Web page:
If you don’t end your day tired, you’re not working enough. It’s easy to think that a sport that relies primarily on gravity, ice and metal blades doesn’t involve much work – but you don’t have to take it easy! Intense race carving, and even just tucking down runs, can burn hundreds of calories per hour.

So, while a week in the mountains with your family might not seem ideal at first glance, you CAN make it more fun than your friends’ boring trip to DR. Alternatively, you’re invited to join the 114 members of Columbia Ski and Ride next year for another epic season – because while 1020 and the Heights get old, waking up to fresh tracks with Columbia Ski and Ride never does.

-Raph Graybill and Francesca Overwater, Co-Captains

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naked-yoga-pictureAs a disclaimer, I should admit that I am super confident-borderlining-cocky when it comes to my appearance.  Sure, I have my blah days when I feel like Mr. Snuffleupagus’ unattractive cousin (come on, don’t act like you didn’t watch Sesame Street religiously).  Most days though, I love the way I look.  Curves, extra inches, stretches of cellulite – I still think I’m smokin’.  Perhaps due to this, I’m fond of workouts that are body-conscious and fun.  Latin dancing, striptease aerobics, hula-hooping – count me in!  That’s why naked yoga in the city naturally seems like the next step.  Offered on Monday evenings from 7-8:30pm, Naked Yoga mixes groups of beginning and advanced level participants to enjoy basic hatha yoga moves.  After reading several reviews, I was pleasantly surprised to find that many of the yoga-goers did not come across as exhibitionist at all.  Instead, they maintained the opinion that naked yoga isn’t simply about being naked;  it’s about being confident with your natural body and being open with yourself and others.  In fact, the creator of Naked Yoga in Union Square, Wendy Tremayne, emphasizes this openness and trust in all of her classes.      

 While I may enjoy quirky ways of getting a workout in, I’m not sure If I’m ready to bare all in front of others.  Maybe that will change, maybe it won’t.  But that’s ok.  For now, I think I’ll try it  – in the comfort and privacy of my bedroom.            

Does working up a raw sweat and meeting other like-minded people sound good to you?  Email Wendy at nakedyoga-request@gaiatreehouse.com to join a class.   Single sessions are $15, and packages of 10 run $120.  And remember, bring your own mat!

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Did you know that Columbia has an Equestrian Club? This surprises many people given Columbia’s urban setting. The most commonly asked question is “Where do you ride?”.  We train at Garret Mountain Equestrian Center, in West Paterson, NJ- only about 30 minutes from Columbia’s campus. Located on county parkland, it has many trails through the park and is a great escape from the city. The club welcomes riders of all levels. We have members who have been riding and competing their entire lives, as well as members who had never taken riding lessons before joining the club. We train in huntseat equitation, which is a style of English riding. Eligible members also compete in the Intercollegiate Horse Show Association. IHSA competitions have classes for all levels, from walk-trot for beginner riders, up to 3’ fences classes for the more advanced riders. Lessons are held on Tuesday through Friday mornings and also on Friday afternoons.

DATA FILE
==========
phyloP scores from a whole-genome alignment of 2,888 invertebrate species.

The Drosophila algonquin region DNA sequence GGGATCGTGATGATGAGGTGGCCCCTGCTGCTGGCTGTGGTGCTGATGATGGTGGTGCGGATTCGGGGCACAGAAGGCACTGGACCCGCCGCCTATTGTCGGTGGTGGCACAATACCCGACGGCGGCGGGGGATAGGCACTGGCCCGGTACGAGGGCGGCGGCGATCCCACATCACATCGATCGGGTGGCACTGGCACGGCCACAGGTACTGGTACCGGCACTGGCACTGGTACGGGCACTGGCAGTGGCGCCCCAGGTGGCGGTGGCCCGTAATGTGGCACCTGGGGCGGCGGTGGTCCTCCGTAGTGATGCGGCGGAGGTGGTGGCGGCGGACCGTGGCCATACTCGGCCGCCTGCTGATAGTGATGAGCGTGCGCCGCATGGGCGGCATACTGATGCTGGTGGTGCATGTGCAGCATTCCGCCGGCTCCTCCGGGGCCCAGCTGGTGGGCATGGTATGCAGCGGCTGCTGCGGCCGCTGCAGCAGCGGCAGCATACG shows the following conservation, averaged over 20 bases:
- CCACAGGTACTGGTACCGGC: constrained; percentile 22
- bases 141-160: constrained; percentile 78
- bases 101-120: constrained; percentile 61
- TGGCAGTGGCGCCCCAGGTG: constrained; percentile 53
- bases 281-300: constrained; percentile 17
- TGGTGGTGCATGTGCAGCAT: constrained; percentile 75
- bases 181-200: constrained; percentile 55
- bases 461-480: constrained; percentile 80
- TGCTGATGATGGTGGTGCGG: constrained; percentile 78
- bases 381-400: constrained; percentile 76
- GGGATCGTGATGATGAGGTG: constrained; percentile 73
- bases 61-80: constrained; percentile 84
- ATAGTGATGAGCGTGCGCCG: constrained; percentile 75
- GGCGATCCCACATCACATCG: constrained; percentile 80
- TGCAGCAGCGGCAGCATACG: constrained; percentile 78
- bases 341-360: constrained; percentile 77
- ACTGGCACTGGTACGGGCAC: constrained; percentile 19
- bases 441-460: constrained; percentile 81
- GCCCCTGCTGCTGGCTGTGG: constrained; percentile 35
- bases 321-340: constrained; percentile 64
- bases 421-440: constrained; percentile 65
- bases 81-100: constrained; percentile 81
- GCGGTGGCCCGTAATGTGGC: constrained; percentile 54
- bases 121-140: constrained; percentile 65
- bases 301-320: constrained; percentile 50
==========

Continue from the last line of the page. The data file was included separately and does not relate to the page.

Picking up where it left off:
Riding develops both physical and mental stamina. Correct rider position is essential to being an effective rider. A rider must develop the leg, back, and core muscles needed to correctly position one’s leg on the horse and balance one’s weight. The rider uses her legs, hands, seat, back, balance and voice to control the horse. Using these aides, the rider creates forward motion and impulsion, influences the horse’s balance and bend, directs the horse, and controls the tempo and length of the horse’s stride. Working with a 1200 pounds non-human partner adds a unique aspect to riding that other sports do not have. Horses are very sensitive to their riders; they notice when they are nervous, imbalanced or not focused. As our trainer says, a horse is a good barometer of how its rider is feeling. Thus, in addition to the physical aspect of riding, the rider must be focused, aware at all times of her position and her relation to the horse and thinking ahead. Developing this relationship and synchrony with the horse is a challenging but very rewarding process.

If this intrigues you, or if you rode in the past and are now thinking about how much you miss it, you should consider joining the Equestrian Club. It is a wonderful opportunity to not only to learn to ride, but also to join a friendly group of fellow riders.  Please send me an email (lmm2178@columbia.edu) if you have any questions or want more information.

-Laura

(Stay tuned for information about a trail riding event open to the Columbia community that we will be holding in the spring)

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CUDM 2002

This weekend, from noon on Saturday until 4PM on Sunday, Columbia University will hold its annual Dance Marathon.  This means that for those 28 hours, over 100 Barnard and Columbia students will be on their feet dancing the day and night and next day away in Roone Arledge Auditorium.  The cause for dancing is the Elizabeth Glaser Pediatric AIDS Foundation, a charity that works to end the epidemic of AIDS among children.  “It’s for the kids!” the dancers remind each other, when the going gets tough–which it does indeed.  Frequent eating, constant stretching, water, interperative dancing, and coloring books are all sources of strength for fatigued dancers.  But the greatest morale booster of all is support from the community.  So, be sure to stop by this weekend and dance!  It’s a blast, it’s a workout, and it’s for the kids!